The committee, which also was considering a trusteeship at that time, instead ordered an outside audit of the local's finances. The findings of that audit have not been made public.

McKenzie, whose status under the trusteeship is unclear, could not be reached for comment. Wilburn, who continues to work on the docks, declined to comment.

This fall, several members brought new allegations against Local 333 leadership, saying that members were being added to the rolls ahead of next month's elections, upsetting a delicate racial balance in the union.

That balance, they say, has been maintained since a majority-black union and majority-white union merged to form this one during a wave of port desegregation in the 1970s.

National ILA officials have not commented on any findings regarding those allegations.

Other Local 333 leaders and the local's attorney, Jennifer Stair, did not respond to requests for comment.

The port of Baltimore employs more than 14,600 workers and is responsible for $3 billion in personal wages and salaries, according to Maryland Port Administration statistics. One estimate put Local 333 membership at about 1,200, though that was before the allegations of roll stacking.

Bentley said as many as 500 new members have been added to Local 333's rolls "under questionable circumstances." She said the trustee could prevent those new members from taking part in a vote in the next three months on a local contract proposed by shippers.

The disputes at the port first bubbled into public view in October 2013, when members of Local 333 went on strike for three days over the contract dispute, demanding more power to assign jobs on the docks, among other rights.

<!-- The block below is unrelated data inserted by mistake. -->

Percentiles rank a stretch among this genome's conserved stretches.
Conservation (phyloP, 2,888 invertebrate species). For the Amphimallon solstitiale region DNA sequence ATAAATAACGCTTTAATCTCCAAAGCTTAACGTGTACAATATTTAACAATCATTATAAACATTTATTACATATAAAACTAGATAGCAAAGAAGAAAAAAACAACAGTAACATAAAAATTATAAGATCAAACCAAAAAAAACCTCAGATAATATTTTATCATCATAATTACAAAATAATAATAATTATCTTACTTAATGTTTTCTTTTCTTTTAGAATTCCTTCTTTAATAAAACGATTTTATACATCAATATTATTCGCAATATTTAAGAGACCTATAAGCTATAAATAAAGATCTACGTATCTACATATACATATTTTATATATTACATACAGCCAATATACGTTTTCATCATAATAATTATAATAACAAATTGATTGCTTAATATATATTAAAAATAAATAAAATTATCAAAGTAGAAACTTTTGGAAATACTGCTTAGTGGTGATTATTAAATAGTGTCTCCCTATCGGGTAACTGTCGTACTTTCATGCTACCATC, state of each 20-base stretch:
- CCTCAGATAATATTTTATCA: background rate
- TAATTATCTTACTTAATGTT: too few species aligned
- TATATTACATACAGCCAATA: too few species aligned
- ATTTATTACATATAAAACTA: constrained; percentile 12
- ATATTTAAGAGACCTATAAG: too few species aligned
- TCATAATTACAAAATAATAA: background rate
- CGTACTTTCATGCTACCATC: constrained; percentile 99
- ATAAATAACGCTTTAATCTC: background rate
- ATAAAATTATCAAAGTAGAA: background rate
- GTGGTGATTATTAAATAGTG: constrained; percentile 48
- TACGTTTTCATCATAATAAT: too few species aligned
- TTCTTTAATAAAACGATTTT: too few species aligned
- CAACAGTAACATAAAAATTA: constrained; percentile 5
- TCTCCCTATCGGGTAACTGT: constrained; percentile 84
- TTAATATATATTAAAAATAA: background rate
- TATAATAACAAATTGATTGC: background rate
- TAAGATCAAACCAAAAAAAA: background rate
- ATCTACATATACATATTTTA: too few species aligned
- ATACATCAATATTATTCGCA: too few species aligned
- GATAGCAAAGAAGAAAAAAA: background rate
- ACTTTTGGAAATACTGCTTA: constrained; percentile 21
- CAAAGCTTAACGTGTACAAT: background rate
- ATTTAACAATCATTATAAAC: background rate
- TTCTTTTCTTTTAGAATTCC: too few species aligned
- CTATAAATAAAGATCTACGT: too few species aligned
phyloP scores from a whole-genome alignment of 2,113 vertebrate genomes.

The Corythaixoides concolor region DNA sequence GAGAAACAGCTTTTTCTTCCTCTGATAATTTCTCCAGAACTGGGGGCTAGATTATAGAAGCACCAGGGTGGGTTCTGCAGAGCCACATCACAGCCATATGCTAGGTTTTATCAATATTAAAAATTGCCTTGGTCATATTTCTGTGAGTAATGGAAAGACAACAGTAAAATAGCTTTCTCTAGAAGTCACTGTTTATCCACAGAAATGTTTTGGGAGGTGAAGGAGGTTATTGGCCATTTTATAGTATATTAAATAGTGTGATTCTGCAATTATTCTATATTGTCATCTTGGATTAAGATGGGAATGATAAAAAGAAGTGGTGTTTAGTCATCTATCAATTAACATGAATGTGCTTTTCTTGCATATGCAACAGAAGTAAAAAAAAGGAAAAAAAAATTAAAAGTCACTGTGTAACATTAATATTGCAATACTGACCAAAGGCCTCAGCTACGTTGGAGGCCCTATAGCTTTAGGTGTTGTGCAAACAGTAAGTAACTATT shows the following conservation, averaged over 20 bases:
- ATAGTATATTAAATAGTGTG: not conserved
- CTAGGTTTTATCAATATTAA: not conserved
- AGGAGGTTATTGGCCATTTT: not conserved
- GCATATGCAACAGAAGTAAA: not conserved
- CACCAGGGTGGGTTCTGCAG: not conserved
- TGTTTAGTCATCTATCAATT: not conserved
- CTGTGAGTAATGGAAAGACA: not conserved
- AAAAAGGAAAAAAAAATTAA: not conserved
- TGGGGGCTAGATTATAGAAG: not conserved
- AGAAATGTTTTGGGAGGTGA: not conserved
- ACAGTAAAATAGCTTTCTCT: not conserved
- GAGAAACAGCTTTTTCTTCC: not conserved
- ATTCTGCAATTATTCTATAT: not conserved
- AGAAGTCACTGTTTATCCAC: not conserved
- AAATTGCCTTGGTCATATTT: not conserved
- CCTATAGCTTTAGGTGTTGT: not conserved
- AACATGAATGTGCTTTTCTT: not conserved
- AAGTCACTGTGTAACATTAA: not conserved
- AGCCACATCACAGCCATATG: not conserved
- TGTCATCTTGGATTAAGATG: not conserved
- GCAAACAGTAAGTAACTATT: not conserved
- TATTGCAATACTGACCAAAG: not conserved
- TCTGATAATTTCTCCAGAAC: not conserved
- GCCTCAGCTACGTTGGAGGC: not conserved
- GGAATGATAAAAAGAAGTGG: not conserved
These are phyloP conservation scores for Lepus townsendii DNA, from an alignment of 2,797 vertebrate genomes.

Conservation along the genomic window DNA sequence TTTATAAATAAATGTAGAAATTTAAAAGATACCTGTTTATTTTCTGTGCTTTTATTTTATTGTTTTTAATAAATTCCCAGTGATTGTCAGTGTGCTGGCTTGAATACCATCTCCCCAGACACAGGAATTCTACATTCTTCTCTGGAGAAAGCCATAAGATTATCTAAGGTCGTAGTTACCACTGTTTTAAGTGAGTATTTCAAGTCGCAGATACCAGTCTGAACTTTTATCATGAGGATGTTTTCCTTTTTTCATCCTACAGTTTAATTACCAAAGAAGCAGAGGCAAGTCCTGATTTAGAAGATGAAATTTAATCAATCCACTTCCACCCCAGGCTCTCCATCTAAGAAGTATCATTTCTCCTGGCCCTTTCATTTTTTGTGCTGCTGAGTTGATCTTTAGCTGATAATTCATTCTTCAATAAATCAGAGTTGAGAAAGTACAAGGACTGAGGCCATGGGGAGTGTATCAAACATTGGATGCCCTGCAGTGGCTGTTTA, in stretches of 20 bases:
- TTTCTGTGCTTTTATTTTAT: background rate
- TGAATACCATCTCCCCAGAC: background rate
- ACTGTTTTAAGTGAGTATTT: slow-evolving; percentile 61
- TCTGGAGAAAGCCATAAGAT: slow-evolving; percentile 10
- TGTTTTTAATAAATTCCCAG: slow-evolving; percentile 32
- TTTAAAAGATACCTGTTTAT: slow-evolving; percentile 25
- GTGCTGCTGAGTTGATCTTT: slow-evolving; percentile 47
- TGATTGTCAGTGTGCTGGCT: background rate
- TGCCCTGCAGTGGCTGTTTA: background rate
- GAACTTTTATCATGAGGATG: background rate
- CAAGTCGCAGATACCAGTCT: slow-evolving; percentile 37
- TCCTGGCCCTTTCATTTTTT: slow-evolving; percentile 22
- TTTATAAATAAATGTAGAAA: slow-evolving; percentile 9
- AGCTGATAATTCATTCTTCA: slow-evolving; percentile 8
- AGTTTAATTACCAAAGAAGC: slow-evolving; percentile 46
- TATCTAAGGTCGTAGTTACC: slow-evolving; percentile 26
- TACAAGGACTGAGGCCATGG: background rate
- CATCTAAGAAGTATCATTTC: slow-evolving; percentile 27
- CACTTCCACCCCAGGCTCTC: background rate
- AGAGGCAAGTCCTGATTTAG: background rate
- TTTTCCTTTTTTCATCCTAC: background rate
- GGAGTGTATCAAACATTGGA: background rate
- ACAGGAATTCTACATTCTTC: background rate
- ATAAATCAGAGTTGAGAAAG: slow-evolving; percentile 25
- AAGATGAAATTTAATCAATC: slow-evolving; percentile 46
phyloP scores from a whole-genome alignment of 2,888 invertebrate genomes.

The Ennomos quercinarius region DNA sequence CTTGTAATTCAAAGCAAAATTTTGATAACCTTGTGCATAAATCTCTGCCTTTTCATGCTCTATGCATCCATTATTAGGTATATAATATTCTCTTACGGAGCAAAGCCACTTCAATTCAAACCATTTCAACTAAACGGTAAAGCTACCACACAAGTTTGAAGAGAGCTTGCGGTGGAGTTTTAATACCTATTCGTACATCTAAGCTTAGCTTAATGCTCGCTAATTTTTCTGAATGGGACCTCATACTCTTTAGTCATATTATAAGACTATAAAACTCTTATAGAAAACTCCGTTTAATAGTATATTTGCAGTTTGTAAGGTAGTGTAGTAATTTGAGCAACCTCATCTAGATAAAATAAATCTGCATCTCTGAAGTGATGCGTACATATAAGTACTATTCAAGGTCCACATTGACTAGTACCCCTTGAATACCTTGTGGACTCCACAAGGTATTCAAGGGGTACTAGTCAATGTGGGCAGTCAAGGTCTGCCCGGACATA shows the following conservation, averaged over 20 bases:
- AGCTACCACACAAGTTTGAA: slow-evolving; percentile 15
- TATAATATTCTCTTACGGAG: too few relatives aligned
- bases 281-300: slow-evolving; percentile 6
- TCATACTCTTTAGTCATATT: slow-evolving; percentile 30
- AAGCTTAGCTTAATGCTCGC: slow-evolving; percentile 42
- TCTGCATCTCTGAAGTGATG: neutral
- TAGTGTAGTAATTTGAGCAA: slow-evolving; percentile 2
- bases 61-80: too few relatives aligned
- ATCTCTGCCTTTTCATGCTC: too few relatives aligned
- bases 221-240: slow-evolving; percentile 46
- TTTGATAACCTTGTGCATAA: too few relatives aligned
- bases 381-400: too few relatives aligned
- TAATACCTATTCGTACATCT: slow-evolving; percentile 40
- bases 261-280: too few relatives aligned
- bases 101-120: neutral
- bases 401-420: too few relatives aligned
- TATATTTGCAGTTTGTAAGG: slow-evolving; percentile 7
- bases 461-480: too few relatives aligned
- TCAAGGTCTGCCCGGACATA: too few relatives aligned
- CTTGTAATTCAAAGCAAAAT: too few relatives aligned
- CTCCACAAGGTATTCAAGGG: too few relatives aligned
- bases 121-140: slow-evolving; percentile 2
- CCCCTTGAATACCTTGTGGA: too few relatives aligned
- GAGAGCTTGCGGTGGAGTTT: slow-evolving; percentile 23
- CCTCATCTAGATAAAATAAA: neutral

The port's other ILA locals honored the Local 333 strike and did not cross their picket lines. Work at the port's public terminals came to a standstill — including on container cargo, which is covered under a separate, master contract governing longshoremen from Maine to Texas.

A federal arbitrator ruled that the strike violated the master contract and ordered Local 333 to pay shipping companies about $3.9 million in damages.

That award complicated the local contract negotiations — prompting national ILA officials to step in — and is now the subject of litigation between Local 333 and shipping representatives, including the Steamship Trade Association of Baltimore and the United States Maritime Alliance.

Bentley said the turmoil has cost the port business and the longshoremen man-hours. The local's failure to vote on a contract proposal from the Steamship Trade Association, she said, "has created a negative reputation for Baltimore in the global economy."

James White, executive director of the port administration, declined through a spokesman to comment.

Dine, the labor author, said trusteeships can weaken locals placed under their control, but can also help them — especially if a majority of members agree with the need for more oversight.

"If there's widespread agreement that this can prove a positive, and there's a lot of buy-in, then it's more likely to be constructive," Dine said. "The ILA, the international, has a reputation as a cautious but solid union that doesn't act rashly."